Cyber security priorities have shifted over the past 12 months due to the impact of the pandemic. The massive shift to remote working meant organisations had to rapidly implement WFH capabilities for staff and alongside this there were record levels of sophisticated cyber-attacks as criminal networks and nation state threat actors took advantage of uncertainty and fear around the pandemic.
So, in light of the lessons we have learned over the past year, what are some of the key cyber security trends that the channel is likely to experience in the coming 12 months, and what opportunities will they bring?
Security Governance Programmes: The spotlight on cyber has driven an evolution in governance, risk management and compliance (GRC) and there has been a definite change in how organisations implement, manage and monitor security strategies that both align with business objectives and comply with regulations. There has been a growth in demand for independent assessment of a company’s cyber security posture and for external support to understand specific cyber risks to the business and to establish priorities for cyber maturity.
Security Governance programmes are now being given more consideration by smaller and mid-market companies and bringing in expertise to deliver specific GRC components of a risk management strategy is now possible for organisations of all sizes.
Security Architecture: Last year saw a huge change in how we accessed business critical information and systems, with users increasingly accessing data and apps in the cloud. Organisations are having to look at how they manage trust, adapt to the different risks in this new landscape, and re-evaluate their security tools accordingly.
We expect to see greater use of micro-segmentation to isolate and secure workloads and reduce the attack surface; a push into cloud-based network security and Secure Access Service Edge (SASE) to provide secure access no matter where users or devices are located; an increase in Internet Content Adaption Protocols (ICAP) to extend security capabilities when transferring files via email; and the use of Cloud Access Security Broker (CASB) solutions as a minimum standard.
With a shift to the cloud, the use of Shadow IT becoming more prevalent, and home working here to stay organisations are looking closely at access and permissions and adopting principles of Zero Trust to deliver a more dynamic and contextualised approach to security. The technology and toolsets that give organisations the ability to implement a Zero Trust model are becoming more mainstream, which can only be a good thing as users increasingly connect to business applications with unmanaged devices from a multitude of different locations, whilst at the same time threats and attacks become more sophisticated. By reducing the number of users with access to business-critical data the potential for breaches, whether malicious or accidental, can be significantly reduced.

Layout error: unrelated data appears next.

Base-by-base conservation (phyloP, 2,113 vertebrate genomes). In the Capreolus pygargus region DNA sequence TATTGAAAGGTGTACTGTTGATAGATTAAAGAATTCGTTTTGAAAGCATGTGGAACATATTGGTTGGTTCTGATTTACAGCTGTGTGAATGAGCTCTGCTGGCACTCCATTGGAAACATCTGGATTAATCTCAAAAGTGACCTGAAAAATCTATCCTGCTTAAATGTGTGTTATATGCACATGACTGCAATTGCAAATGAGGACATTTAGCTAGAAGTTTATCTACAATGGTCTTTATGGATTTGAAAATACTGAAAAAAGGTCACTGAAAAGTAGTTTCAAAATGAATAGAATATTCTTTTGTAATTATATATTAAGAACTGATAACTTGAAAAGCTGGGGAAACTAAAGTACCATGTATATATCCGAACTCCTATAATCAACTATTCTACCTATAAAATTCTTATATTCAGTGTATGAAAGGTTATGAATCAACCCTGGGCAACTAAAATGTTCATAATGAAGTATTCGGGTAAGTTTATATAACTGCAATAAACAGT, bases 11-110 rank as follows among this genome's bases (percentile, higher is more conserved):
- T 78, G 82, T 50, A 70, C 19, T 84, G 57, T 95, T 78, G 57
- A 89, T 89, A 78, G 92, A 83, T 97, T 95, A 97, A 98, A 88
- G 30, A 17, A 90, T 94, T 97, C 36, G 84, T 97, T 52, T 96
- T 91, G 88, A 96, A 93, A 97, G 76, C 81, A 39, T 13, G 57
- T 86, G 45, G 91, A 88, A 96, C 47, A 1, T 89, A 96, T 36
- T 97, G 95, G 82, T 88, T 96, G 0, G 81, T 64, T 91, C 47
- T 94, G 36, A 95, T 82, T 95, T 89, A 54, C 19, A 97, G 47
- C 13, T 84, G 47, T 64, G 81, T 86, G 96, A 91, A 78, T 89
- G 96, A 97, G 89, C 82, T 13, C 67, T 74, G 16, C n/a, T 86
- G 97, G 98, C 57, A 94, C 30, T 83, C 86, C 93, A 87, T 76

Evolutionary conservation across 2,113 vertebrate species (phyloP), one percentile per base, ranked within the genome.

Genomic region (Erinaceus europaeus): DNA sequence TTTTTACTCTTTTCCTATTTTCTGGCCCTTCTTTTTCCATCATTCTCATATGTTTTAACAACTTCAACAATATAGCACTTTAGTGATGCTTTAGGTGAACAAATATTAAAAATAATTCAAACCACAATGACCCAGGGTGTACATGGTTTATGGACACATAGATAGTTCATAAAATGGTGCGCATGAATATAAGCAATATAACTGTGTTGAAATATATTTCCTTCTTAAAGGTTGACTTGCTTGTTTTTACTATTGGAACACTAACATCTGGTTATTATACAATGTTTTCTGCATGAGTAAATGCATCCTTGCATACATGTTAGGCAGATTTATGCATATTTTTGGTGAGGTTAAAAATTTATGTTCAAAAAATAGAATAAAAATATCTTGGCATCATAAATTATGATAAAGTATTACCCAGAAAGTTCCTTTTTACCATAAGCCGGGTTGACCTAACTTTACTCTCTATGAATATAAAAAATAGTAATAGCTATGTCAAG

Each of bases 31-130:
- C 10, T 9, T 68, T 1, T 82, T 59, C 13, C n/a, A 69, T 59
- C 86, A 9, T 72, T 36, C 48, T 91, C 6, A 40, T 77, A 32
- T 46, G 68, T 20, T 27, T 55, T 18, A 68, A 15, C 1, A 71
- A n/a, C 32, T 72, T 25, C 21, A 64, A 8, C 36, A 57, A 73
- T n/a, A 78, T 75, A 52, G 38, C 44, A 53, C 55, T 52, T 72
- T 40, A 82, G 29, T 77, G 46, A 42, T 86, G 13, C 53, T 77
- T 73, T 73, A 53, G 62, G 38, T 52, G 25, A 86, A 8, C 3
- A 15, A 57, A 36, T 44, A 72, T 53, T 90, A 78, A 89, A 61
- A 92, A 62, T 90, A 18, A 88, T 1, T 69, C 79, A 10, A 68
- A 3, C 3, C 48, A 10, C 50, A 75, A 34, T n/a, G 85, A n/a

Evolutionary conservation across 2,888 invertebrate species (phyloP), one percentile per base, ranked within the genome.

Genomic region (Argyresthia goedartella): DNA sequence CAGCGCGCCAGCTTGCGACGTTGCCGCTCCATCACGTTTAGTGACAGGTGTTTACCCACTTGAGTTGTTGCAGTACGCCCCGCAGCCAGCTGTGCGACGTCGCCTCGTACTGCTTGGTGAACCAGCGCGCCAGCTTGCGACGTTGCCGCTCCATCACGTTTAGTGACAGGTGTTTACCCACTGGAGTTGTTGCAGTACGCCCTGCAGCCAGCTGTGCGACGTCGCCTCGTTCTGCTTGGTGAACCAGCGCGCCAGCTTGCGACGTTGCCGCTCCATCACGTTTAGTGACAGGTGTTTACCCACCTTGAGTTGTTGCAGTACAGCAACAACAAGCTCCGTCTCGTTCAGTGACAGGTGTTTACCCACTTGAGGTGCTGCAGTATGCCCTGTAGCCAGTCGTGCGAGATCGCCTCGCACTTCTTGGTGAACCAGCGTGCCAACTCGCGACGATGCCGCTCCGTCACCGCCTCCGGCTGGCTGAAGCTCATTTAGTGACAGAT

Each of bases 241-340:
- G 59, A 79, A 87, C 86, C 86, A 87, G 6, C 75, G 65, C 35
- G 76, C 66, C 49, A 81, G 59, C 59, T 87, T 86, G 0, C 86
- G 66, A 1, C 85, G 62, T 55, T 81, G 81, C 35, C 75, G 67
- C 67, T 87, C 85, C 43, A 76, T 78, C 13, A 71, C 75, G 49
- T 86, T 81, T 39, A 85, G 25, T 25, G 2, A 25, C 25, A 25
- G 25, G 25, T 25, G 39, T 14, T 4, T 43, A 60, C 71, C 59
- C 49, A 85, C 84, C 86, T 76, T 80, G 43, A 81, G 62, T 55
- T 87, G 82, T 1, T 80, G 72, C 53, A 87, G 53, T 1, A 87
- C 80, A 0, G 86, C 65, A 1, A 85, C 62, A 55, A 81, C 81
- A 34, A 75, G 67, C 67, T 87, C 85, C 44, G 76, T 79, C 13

Mobile and IoT: This huge increase in people accessing business systems from personal devices has meant they have increasingly become the target of threat actors with the resources to launch APT attacks. As a result, there has been a rise in demand for Mobile Device Management (MDM) and end-to-end data encryption, both at rest and in transit.
There has been a huge shift in the way people interact with colleagues and clients with greater adoption of mechanisms and tools for collaboration and the use of social media platforms to maintain business relationships, but consequently cyber-attacks in these areas have also grown significantly. Organisations are increasingly looking at how they provide principles of least privilege for the toolsets that are being extended out to users and how they control the corporate social environment, whilst ensuring users are educated about new threats.